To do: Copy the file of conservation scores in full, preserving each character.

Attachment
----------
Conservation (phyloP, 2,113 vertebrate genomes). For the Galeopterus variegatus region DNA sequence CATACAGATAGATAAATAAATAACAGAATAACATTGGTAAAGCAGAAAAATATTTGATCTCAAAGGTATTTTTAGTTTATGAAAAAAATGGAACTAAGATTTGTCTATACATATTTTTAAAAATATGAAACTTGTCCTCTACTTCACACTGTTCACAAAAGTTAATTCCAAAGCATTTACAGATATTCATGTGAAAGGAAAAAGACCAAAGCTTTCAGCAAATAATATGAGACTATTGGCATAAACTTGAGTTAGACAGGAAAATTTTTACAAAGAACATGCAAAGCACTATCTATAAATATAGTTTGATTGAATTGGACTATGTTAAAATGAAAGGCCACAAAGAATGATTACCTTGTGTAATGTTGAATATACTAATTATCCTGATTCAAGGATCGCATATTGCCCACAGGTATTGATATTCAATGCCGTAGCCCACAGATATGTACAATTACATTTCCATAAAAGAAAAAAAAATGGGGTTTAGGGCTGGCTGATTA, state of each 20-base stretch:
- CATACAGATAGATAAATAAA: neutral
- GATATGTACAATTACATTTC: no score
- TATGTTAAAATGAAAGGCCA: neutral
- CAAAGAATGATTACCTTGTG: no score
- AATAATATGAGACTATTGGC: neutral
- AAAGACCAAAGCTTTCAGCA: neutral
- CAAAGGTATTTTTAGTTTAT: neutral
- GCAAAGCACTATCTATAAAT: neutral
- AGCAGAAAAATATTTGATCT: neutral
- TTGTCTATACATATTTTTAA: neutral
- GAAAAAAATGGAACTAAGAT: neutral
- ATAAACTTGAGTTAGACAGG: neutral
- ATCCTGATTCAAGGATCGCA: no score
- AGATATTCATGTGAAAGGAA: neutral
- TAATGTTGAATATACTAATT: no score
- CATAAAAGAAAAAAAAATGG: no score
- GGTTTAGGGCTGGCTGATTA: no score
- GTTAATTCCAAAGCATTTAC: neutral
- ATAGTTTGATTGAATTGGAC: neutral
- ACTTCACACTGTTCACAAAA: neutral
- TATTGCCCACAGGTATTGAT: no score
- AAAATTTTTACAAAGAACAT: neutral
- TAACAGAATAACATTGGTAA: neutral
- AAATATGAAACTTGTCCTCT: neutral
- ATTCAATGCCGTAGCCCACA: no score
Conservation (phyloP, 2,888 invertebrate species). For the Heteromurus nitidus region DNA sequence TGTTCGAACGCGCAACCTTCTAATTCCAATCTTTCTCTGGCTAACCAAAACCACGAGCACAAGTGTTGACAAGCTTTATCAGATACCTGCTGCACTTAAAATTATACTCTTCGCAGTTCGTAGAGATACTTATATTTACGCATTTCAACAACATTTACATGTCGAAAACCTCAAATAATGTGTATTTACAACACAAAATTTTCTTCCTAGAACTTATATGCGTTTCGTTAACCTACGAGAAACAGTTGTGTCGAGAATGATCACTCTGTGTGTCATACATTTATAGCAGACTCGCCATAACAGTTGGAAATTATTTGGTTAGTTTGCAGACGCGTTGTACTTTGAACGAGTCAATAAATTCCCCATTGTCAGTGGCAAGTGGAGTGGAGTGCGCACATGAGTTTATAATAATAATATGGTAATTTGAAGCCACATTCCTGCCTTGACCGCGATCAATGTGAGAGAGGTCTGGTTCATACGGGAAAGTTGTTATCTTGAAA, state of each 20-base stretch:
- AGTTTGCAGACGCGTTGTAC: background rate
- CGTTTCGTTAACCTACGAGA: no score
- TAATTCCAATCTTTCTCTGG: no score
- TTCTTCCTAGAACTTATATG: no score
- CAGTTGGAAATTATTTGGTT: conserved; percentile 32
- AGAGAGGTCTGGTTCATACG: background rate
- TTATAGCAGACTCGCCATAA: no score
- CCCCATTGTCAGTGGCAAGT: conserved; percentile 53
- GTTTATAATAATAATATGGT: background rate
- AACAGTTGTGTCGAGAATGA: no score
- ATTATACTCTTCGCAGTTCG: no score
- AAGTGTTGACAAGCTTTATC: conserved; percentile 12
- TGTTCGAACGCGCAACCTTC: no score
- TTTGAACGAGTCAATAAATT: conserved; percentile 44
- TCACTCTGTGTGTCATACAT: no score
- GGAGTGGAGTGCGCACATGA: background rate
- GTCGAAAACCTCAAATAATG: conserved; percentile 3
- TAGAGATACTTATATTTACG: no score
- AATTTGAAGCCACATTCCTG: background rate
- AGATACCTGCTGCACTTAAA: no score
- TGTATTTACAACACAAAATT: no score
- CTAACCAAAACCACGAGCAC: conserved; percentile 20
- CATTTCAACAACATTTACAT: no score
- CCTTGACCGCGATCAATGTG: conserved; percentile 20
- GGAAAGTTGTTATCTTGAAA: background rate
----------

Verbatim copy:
Conservation (phyloP, 2,113 vertebrate genomes). For the Galeopterus variegatus region DNA sequence CATACAGATAGATAAATAAATAACAGAATAACATTGGTAAAGCAGAAAAATATTTGATCTCAAAGGTATTTTTAGTTTATGAAAAAAATGGAACTAAGATTTGTCTATACATATTTTTAAAAATATGAAACTTGTCCTCTACTTCACACTGTTCACAAAAGTTAATTCCAAAGCATTTACAGATATTCATGTGAAAGGAAAAAGACCAAAGCTTTCAGCAAATAATATGAGACTATTGGCATAAACTTGAGTTAGACAGGAAAATTTTTACAAAGAACATGCAAAGCACTATCTATAAATATAGTTTGATTGAATTGGACTATGTTAAAATGAAAGGCCACAAAGAATGATTACCTTGTGTAATGTTGAATATACTAATTATCCTGATTCAAGGATCGCATATTGCCCACAGGTATTGATATTCAATGCCGTAGCCCACAGATATGTACAATTACATTTCCATAAAAGAAAAAAAAATGGGGTTTAGGGCTGGCTGATTA, state of each 20-base stretch:
- CATACAGATAGATAAATAAA: neutral
- GATATGTACAATTACATTTC: no score
- TATGTTAAAATGAAAGGCCA: neutral
- CAAAGAATGATTACCTTGTG: no score
- AATAATATGAGACTATTGGC: neutral
- AAAGACCAAAGCTTTCAGCA: neutral
- CAAAGGTATTTTTAGTTTAT: neutral
- GCAAAGCACTATCTATAAAT: neutral
- AGCAGAAAAATATTTGATCT: neutral
- TTGTCTATACATATTTTTAA: neutral
- GAAAAAAATGGAACTAAGAT: neutral
- ATAAACTTGAGTTAGACAGG: neutral
- ATCCTGATTCAAGGATCGCA: no score
- AGATATTCATGTGAAAGGAA: neutral
- TAATGTTGAATATACTAATT: no score
- CATAAAAGAAAAAAAAATGG: no score
- GGTTTAGGGCTGGCTGATTA: no score
- GTTAATTCCAAAGCATTTAC: neutral
- ATAGTTTGATTGAATTGGAC: neutral
- ACTTCACACTGTTCACAAAA: neutral
- TATTGCCCACAGGTATTGAT: no score
- AAAATTTTTACAAAGAACAT: neutral
- TAACAGAATAACATTGGTAA: neutral
- AAATATGAAACTTGTCCTCT: neutral
- ATTCAATGCCGTAGCCCACA: no score
Conservation (phyloP, 2,888 invertebrate species). For the Heteromurus nitidus region DNA sequence TGTTCGAACGCGCAACCTTCTAATTCCAATCTTTCTCTGGCTAACCAAAACCACGAGCACAAGTGTTGACAAGCTTTATCAGATACCTGCTGCACTTAAAATTATACTCTTCGCAGTTCGTAGAGATACTTATATTTACGCATTTCAACAACATTTACATGTCGAAAACCTCAAATAATGTGTATTTACAACACAAAATTTTCTTCCTAGAACTTATATGCGTTTCGTTAACCTACGAGAAACAGTTGTGTCGAGAATGATCACTCTGTGTGTCATACATTTATAGCAGACTCGCCATAACAGTTGGAAATTATTTGGTTAGTTTGCAGACGCGTTGTACTTTGAACGAGTCAATAAATTCCCCATTGTCAGTGGCAAGTGGAGTGGAGTGCGCACATGAGTTTATAATAATAATATGGTAATTTGAAGCCACATTCCTGCCTTGACCGCGATCAATGTGAGAGAGGTCTGGTTCATACGGGAAAGTTGTTATCTTGAAA, state of each 20-base stretch:
- AGTTTGCAGACGCGTTGTAC: background rate
- CGTTTCGTTAACCTACGAGA: no score
- TAATTCCAATCTTTCTCTGG: no score
- TTCTTCCTAGAACTTATATG: no score
- CAGTTGGAAATTATTTGGTT: conserved; percentile 32
- AGAGAGGTCTGGTTCATACG: background rate
- TTATAGCAGACTCGCCATAA: no score
- CCCCATTGTCAGTGGCAAGT: conserved; percentile 53
- GTTTATAATAATAATATGGT: background rate
- AACAGTTGTGTCGAGAATGA: no score
- ATTATACTCTTCGCAGTTCG: no score
- AAGTGTTGACAAGCTTTATC: conserved; percentile 12
- TGTTCGAACGCGCAACCTTC: no score
- TTTGAACGAGTCAATAAATT: conserved; percentile 44
- TCACTCTGTGTGTCATACAT: no score
- GGAGTGGAGTGCGCACATGA: background rate
- GTCGAAAACCTCAAATAATG: conserved; percentile 3
- TAGAGATACTTATATTTACG: no score
- AATTTGAAGCCACATTCCTG: background rate
- AGATACCTGCTGCACTTAAA: no score
- TGTATTTACAACACAAAATT: no score
- CTAACCAAAACCACGAGCAC: conserved; percentile 20
- CATTTCAACAACATTTACAT: no score
- CCTTGACCGCGATCAATGTG: conserved; percentile 20
- GGAAAGTTGTTATCTTGAAA: background rate